Fighting the Elements

by Web FishAug 15, 2012 @ 04:26pm


So what does a model boat crossing the Pacific ocean face? Short answer: A LOT! Here's a quick summary of the environment factor's we'll need to figure in when making the final decision on energy source(s), configuration and propulsion system:

  • Waves

If you've ever witnessed first-hand the power of ocean waves you'll agree that this is quite possibly the biggest challenge both from structural and navigational point of view. Structurally the vessel will have to withstand the dynamic loads associated with wave breaks. Even though waves usually break in shallow water near the coast, a wave break can occur anywhere where the amplitude is sufficient. This will add excess torsional and flexural loads (twisting and flexing) that we have to account for.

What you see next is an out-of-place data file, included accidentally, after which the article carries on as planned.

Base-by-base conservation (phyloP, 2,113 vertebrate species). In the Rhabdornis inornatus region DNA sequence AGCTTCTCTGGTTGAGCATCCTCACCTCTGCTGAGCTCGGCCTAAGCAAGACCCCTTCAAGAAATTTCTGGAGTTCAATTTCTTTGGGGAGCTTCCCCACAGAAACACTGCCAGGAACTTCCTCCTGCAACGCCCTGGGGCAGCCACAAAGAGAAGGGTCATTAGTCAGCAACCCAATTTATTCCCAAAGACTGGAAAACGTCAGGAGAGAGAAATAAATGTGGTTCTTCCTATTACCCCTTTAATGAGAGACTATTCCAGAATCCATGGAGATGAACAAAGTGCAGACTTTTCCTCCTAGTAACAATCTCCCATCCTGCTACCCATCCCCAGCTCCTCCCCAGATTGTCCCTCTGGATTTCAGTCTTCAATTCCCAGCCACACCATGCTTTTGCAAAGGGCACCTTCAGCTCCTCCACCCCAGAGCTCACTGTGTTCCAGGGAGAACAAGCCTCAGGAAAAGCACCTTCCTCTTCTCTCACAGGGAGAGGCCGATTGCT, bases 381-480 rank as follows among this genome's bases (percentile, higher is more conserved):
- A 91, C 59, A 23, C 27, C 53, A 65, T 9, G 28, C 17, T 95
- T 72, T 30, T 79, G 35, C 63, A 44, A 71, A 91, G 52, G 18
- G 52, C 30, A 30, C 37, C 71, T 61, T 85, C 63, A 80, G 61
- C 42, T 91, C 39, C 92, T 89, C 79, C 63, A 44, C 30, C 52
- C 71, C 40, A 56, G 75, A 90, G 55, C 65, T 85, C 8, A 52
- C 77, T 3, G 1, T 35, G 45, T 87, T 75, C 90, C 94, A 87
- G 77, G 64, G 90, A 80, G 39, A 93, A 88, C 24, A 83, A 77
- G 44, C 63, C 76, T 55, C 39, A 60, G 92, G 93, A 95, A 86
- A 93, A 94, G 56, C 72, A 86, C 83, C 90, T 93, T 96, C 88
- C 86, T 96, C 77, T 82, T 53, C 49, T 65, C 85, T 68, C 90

Another aspect of ocean waves on a small vessel (1 meter or less) is the rotational forces around the horizontal plane (flipping force). Unlike a larger vessel, a boat of this size will be very easy to flip during the course of a normal passage even by a medium size wave. Since pretty much every energy source we are considering above is strictly directional (available only above the water surface and only with the proper orientation of the harvesting element) maintaining the proper orientation for the boat will be critical. After all, a sail, wind turbine or solar panel will not do much good if they are submerged under the capsized hull. There are many self-righting designs (a very nice deep keel & asymmetrical deck solution by the SCOUT team here), almost all of them having one major limitation - being applicable to single hull vessels only. Solving the flip-over problem will be right at the top of the engineering tasks during the final configuration consideration.